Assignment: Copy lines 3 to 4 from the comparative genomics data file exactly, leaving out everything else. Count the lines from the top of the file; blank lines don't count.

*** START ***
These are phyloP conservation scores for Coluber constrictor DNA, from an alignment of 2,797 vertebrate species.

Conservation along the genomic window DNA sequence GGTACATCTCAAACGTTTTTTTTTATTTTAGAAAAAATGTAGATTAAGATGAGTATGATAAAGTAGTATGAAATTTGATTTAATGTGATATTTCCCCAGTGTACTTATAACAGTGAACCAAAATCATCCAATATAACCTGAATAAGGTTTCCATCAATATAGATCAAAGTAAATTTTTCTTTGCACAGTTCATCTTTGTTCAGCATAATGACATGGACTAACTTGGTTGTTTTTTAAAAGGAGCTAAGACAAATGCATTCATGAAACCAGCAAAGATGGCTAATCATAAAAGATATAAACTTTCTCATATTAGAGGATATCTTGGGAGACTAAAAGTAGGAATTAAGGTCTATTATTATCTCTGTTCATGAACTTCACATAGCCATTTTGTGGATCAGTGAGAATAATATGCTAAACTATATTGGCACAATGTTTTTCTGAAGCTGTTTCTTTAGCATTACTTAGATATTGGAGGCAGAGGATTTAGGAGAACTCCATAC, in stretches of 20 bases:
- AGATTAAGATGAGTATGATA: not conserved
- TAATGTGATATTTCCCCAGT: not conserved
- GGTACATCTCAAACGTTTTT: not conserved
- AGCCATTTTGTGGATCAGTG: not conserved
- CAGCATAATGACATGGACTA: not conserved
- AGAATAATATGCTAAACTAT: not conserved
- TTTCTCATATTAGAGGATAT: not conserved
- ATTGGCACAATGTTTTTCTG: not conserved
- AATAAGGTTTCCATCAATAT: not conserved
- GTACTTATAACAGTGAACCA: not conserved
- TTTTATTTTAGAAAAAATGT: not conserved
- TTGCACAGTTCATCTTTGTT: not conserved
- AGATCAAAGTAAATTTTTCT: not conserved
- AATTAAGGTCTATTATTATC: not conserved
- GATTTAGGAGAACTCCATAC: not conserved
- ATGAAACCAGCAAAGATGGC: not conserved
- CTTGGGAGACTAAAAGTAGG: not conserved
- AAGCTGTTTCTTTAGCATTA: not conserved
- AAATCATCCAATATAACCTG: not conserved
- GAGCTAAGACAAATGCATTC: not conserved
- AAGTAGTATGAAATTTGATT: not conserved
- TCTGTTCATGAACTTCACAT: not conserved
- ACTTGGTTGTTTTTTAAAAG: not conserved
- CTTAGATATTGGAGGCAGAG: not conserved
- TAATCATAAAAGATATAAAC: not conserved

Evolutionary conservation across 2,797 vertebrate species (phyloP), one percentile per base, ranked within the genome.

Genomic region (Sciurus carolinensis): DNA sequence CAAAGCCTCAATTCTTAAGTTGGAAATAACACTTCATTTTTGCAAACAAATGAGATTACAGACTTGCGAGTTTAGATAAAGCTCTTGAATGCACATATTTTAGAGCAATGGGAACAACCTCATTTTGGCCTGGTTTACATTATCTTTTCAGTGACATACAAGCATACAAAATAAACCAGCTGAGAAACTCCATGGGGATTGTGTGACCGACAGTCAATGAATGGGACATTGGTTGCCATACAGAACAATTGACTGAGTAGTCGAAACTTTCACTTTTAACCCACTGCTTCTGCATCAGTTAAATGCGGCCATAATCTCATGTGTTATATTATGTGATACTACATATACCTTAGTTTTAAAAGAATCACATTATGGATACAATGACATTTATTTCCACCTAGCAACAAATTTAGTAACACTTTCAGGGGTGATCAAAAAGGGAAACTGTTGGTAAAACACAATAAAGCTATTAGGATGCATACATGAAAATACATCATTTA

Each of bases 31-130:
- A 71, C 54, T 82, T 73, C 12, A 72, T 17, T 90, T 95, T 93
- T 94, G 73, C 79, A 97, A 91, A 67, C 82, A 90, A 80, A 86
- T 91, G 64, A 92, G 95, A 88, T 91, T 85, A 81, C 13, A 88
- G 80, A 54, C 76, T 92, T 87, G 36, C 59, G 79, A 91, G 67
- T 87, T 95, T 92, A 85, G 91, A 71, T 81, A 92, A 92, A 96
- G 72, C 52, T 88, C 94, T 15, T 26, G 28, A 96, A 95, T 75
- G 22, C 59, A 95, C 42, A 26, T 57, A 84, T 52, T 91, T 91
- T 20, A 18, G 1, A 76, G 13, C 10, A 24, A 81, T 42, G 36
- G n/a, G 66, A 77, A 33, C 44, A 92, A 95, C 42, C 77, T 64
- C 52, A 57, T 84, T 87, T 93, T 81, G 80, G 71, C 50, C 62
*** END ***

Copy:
- AGATTAAGATGAGTATGATA: not conserved
- TAATGTGATATTTCCCCAGT: not conserved